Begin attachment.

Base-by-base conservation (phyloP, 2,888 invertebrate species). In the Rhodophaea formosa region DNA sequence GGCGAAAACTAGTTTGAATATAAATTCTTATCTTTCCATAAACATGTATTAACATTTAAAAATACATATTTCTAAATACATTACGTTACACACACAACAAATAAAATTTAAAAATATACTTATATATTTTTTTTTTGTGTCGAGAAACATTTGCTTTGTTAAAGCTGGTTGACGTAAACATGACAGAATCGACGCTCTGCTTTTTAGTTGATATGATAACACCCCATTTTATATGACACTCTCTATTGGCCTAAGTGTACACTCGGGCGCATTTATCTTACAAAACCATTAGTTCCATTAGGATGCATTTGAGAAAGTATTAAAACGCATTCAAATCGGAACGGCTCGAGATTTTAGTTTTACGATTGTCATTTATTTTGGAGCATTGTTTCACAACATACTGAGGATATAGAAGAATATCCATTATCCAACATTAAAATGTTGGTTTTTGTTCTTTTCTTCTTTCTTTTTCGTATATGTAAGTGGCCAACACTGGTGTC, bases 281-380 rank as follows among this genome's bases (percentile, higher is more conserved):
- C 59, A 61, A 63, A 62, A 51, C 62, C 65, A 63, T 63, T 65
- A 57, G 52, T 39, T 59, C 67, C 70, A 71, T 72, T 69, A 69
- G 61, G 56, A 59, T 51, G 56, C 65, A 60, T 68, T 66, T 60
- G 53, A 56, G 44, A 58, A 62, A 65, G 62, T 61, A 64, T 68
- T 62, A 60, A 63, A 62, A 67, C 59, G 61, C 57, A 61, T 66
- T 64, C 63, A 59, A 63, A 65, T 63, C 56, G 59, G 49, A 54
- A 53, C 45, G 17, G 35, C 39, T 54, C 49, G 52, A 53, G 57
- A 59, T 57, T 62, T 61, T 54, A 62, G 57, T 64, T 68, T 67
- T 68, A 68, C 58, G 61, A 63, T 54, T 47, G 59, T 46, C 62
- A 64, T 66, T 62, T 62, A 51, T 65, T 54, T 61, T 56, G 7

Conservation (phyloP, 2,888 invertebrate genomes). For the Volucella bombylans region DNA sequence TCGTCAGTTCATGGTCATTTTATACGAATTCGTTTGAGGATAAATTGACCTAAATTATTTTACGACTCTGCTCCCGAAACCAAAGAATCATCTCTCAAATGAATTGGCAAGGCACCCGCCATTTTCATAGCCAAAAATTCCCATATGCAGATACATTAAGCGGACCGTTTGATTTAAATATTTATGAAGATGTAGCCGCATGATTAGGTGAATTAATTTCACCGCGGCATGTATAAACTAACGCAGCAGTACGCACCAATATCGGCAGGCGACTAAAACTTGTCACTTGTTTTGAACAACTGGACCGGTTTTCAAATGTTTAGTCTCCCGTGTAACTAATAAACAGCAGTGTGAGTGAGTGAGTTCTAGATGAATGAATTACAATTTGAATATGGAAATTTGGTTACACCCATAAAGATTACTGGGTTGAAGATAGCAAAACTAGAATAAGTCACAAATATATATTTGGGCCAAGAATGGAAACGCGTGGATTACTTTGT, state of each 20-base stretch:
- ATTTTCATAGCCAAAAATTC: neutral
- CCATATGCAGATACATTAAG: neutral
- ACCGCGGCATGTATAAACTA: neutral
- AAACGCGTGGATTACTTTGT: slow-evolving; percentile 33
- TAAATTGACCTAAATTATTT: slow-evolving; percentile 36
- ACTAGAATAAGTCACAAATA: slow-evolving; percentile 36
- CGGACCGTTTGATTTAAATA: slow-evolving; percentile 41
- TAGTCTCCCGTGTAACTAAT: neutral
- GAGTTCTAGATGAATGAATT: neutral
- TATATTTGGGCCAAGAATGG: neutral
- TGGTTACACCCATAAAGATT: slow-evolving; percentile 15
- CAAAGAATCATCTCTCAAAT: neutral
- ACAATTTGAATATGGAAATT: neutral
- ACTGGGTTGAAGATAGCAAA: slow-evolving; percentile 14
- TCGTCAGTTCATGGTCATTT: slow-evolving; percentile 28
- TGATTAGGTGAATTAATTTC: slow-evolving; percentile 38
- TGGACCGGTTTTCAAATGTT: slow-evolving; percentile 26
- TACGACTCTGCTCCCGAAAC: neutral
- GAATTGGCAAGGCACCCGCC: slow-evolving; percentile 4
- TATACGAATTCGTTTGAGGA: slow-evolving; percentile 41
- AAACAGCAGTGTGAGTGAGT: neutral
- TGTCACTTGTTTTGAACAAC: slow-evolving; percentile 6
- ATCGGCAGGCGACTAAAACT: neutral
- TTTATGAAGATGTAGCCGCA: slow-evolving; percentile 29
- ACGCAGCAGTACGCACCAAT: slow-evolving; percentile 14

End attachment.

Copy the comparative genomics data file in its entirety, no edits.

Base-by-base conservation (phyloP, 2,888 invertebrate species). In the Rhodophaea formosa region DNA sequence GGCGAAAACTAGTTTGAATATAAATTCTTATCTTTCCATAAACATGTATTAACATTTAAAAATACATATTTCTAAATACATTACGTTACACACACAACAAATAAAATTTAAAAATATACTTATATATTTTTTTTTTGTGTCGAGAAACATTTGCTTTGTTAAAGCTGGTTGACGTAAACATGACAGAATCGACGCTCTGCTTTTTAGTTGATATGATAACACCCCATTTTATATGACACTCTCTATTGGCCTAAGTGTACACTCGGGCGCATTTATCTTACAAAACCATTAGTTCCATTAGGATGCATTTGAGAAAGTATTAAAACGCATTCAAATCGGAACGGCTCGAGATTTTAGTTTTACGATTGTCATTTATTTTGGAGCATTGTTTCACAACATACTGAGGATATAGAAGAATATCCATTATCCAACATTAAAATGTTGGTTTTTGTTCTTTTCTTCTTTCTTTTTCGTATATGTAAGTGGCCAACACTGGTGTC, bases 281-380 rank as follows among this genome's bases (percentile, higher is more conserved):
- C 59, A 61, A 63, A 62, A 51, C 62, C 65, A 63, T 63, T 65
- A 57, G 52, T 39, T 59, C 67, C 70, A 71, T 72, T 69, A 69
- G 61, G 56, A 59, T 51, G 56, C 65, A 60, T 68, T 66, T 60
- G 53, A 56, G 44, A 58, A 62, A 65, G 62, T 61, A 64, T 68
- T 62, A 60, A 63, A 62, A 67, C 59, G 61, C 57, A 61, T 66
- T 64, C 63, A 59, A 63, A 65, T 63, C 56, G 59, G 49, A 54
- A 53, C 45, G 17, G 35, C 39, T 54, C 49, G 52, A 53, G 57
- A 59, T 57, T 62, T 61, T 54, A 62, G 57, T 64, T 68, T 67
- T 68, A 68, C 58, G 61, A 63, T 54, T 47, G 59, T 46, C 62
- A 64, T 66, T 62, T 62, A 51, T 65, T 54, T 61, T 56, G 7

Conservation (phyloP, 2,888 invertebrate genomes). For the Volucella bombylans region DNA sequence TCGTCAGTTCATGGTCATTTTATACGAATTCGTTTGAGGATAAATTGACCTAAATTATTTTACGACTCTGCTCCCGAAACCAAAGAATCATCTCTCAAATGAATTGGCAAGGCACCCGCCATTTTCATAGCCAAAAATTCCCATATGCAGATACATTAAGCGGACCGTTTGATTTAAATATTTATGAAGATGTAGCCGCATGATTAGGTGAATTAATTTCACCGCGGCATGTATAAACTAACGCAGCAGTACGCACCAATATCGGCAGGCGACTAAAACTTGTCACTTGTTTTGAACAACTGGACCGGTTTTCAAATGTTTAGTCTCCCGTGTAACTAATAAACAGCAGTGTGAGTGAGTGAGTTCTAGATGAATGAATTACAATTTGAATATGGAAATTTGGTTACACCCATAAAGATTACTGGGTTGAAGATAGCAAAACTAGAATAAGTCACAAATATATATTTGGGCCAAGAATGGAAACGCGTGGATTACTTTGT, state of each 20-base stretch:
- ATTTTCATAGCCAAAAATTC: neutral
- CCATATGCAGATACATTAAG: neutral
- ACCGCGGCATGTATAAACTA: neutral
- AAACGCGTGGATTACTTTGT: slow-evolving; percentile 33
- TAAATTGACCTAAATTATTT: slow-evolving; percentile 36
- ACTAGAATAAGTCACAAATA: slow-evolving; percentile 36
- CGGACCGTTTGATTTAAATA: slow-evolving; percentile 41
- TAGTCTCCCGTGTAACTAAT: neutral
- GAGTTCTAGATGAATGAATT: neutral
- TATATTTGGGCCAAGAATGG: neutral
- TGGTTACACCCATAAAGATT: slow-evolving; percentile 15
- CAAAGAATCATCTCTCAAAT: neutral
- ACAATTTGAATATGGAAATT: neutral
- ACTGGGTTGAAGATAGCAAA: slow-evolving; percentile 14
- TCGTCAGTTCATGGTCATTT: slow-evolving; percentile 28
- TGATTAGGTGAATTAATTTC: slow-evolving; percentile 38
- TGGACCGGTTTTCAAATGTT: slow-evolving; percentile 26
- TACGACTCTGCTCCCGAAAC: neutral
- GAATTGGCAAGGCACCCGCC: slow-evolving; percentile 4
- TATACGAATTCGTTTGAGGA: slow-evolving; percentile 41
- AAACAGCAGTGTGAGTGAGT: neutral
- TGTCACTTGTTTTGAACAAC: slow-evolving; percentile 6
- ATCGGCAGGCGACTAAAACT: neutral
- TTTATGAAGATGTAGCCGCA: slow-evolving; percentile 29
- ACGCAGCAGTACGCACCAAT: slow-evolving; percentile 14